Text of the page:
Heart Healthy February

It’s no secret that I like themes & holidays. I think special days should be recognized and celebrated, whether it’s a national holiday, half birthday, or month of awareness. Even the shortest month shouldn’t be overlooked. Even though I’m a huge fan of Valentine’s Day, during the month of February I found it more appropriate to focus on American Heart Awareness Month for the students’ sake.

 

 

A month dedicated to heart healthy choices.  In the classroom we worked our hearts to get them pumping while also tracking our pulse—not as easy with kindergarteners & 1st graders.  Kids know activity is important for strong muscles, heart included, but not everyone understands the importance of having a healthy diet and how it affects heart health. Students understand that carrots are good for our eyes because of vitamin A, and dairy products have calcium, which gives us strong bones, but food affects our hearts more indirectly. That’s why teaching them about nutrition now is so important.  Over time it will make a difference. It’s partially a larger concept for young students, but still extremely important when looking at long term health and wellness.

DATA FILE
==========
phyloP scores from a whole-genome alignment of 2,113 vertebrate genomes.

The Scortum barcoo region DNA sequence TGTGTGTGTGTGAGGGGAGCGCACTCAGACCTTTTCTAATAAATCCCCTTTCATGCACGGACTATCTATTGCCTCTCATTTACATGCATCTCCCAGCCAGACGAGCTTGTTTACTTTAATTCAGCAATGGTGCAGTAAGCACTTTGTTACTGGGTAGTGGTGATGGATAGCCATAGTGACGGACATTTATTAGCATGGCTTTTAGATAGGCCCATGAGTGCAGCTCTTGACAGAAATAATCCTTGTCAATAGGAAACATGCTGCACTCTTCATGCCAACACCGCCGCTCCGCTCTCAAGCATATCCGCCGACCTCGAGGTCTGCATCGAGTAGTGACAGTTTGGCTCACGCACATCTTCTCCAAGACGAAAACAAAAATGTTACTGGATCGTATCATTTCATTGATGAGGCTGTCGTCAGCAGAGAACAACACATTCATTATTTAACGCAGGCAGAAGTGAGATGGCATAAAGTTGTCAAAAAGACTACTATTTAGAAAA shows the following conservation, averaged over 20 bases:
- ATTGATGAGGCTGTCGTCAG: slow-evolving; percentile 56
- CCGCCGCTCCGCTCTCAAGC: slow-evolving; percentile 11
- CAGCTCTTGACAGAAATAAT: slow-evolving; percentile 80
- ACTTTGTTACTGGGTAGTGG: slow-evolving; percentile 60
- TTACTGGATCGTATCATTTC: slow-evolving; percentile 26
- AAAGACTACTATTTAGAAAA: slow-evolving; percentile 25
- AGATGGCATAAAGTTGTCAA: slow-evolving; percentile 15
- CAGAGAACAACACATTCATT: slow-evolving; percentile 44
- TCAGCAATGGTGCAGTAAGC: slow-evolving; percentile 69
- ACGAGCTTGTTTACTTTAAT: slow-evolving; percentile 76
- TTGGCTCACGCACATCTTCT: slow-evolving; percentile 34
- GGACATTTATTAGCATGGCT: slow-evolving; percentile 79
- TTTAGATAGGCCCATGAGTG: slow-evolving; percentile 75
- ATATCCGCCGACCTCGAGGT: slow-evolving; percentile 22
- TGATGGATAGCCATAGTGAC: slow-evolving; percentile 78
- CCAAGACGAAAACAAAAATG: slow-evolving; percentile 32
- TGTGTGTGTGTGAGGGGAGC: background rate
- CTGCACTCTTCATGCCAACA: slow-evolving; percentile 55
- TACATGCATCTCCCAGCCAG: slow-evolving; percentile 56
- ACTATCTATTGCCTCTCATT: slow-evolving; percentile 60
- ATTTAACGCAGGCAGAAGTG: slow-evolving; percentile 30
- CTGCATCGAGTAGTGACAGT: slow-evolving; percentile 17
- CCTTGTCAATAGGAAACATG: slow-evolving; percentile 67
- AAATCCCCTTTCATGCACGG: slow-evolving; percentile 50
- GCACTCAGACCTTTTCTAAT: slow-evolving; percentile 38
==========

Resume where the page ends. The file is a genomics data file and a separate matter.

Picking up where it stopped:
Our heart healthy taste test was… dark chocolate.

 chocolate

 

I love dark chocolate and thought students would appreciate trying something a little indulgent. Plus, it was fun to try chocolate of different cacao percentages… and then watch the kids’ faces as they tasted the DARK stuff.

 

The look of disgust from 1st graders after tasting our chocolate.

The look of disgust from 1st graders after tasting our chocolate.

The darkest chocolate is healthiest for our bodies.  Cocoa beans are rich in flavonoids, flavanols, and antioxidants— these things help protect our cells from toxins and also help repair damaged cells.  Not only is dark chocolate good for cell health, but it has influences on vascular health, such as lowering blood pressure, improving blood flow to the brain and heart, and making blood platelets less sticky and able to clot.

 

 

My lessons seem to be turning into “Paige’s Favorite Things,” but if I can teach students about health and nutrition while also incorporating my favorite foods, I know I’ll be more genuine and enthusiastic about the lesson. They were all good sports in humoring me, but then again they don’t have a choice.

 

 

Grab a piece of dark chocolate and eat up, if not for your soul, do it for your heart.

 

 

 

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